Through the use of a barrage of RFID sensors, data analysis and information generation systems and improvements in wireless communications platforms, livestock management could become progressively automated (M. J. Darr et al., n.d.), and with time (as knowledge gets coupled with experience in decision support systems) significant improvements can be made on the environmental impact of livestock farming (May, Kenneth, & Bill, 1995; Sørensen, 1997).

A New Hope

We have barely touched the full potential of the use of a systems engineering approach towards creating green softwares systems and sustainable development policy initiatives. It can be reasonably observed that as the production and manufacturing costs of electrical and electronic components decreases, and as the availability of high-computational power becomes more conventionally available, we can tap into new definitions of sustainable engineering systems and policies.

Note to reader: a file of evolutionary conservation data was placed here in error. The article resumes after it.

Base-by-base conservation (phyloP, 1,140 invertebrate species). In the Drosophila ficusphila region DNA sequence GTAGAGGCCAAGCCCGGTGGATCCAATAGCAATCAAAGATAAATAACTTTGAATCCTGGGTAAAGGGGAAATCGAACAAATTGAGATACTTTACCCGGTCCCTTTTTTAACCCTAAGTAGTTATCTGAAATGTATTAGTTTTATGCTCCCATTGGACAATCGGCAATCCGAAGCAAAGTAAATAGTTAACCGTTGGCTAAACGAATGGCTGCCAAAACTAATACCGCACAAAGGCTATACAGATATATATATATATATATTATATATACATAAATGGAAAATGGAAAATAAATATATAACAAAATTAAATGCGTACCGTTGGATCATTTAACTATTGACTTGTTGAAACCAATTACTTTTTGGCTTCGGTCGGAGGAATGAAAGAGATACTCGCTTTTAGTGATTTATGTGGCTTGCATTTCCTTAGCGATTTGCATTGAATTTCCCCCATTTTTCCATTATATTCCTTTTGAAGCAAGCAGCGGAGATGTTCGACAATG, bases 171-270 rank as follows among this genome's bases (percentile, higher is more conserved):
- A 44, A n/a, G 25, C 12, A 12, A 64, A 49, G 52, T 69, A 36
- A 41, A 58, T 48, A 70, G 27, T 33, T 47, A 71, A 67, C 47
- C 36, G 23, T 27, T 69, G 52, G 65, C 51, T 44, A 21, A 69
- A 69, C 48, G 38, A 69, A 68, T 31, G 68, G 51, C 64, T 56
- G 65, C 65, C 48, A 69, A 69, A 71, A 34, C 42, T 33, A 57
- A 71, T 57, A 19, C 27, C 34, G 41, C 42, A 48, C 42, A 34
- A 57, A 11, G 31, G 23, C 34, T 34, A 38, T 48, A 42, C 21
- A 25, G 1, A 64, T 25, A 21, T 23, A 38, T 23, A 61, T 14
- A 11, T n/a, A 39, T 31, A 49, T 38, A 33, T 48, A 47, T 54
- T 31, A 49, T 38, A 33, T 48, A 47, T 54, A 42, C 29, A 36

However, it must be noted that change can only occur when it is at the centre of the movement that drive it. A softwares engineers, we are morally and ethically bound to take into consideration the fact that the products we create impact real lives, that each extra bit used while allocating memory space adds up and leads to more stress on the processor, that it leads to the processor suking in more power, that when it is scaled up for large scale and ultra-large scale systems, the cumulative impact of our work has a different level of impact on everything that it touches.



Barkenbus, J. N. (2010). Eco-driving: An overlooked climate change initiative. Energy Policy, 38(2), 762–769.

Commission, F. E. R. (2008, December). [Assessment of Demand Response and Advanced Metering]. Retrieved April 1, 2016, from http://www.ferc.gov/legal/staff-reports/12-08-demand-response.pdf

Gerard, D., David, G., & Lave, L. B. (2005). Implementing technology-forcing policies: The 1970 Clean Air Act Amendments and the introduction of advanced automotive emissions controls in the United States. Technological Forecasting and Social Change, 72(7), 761–778.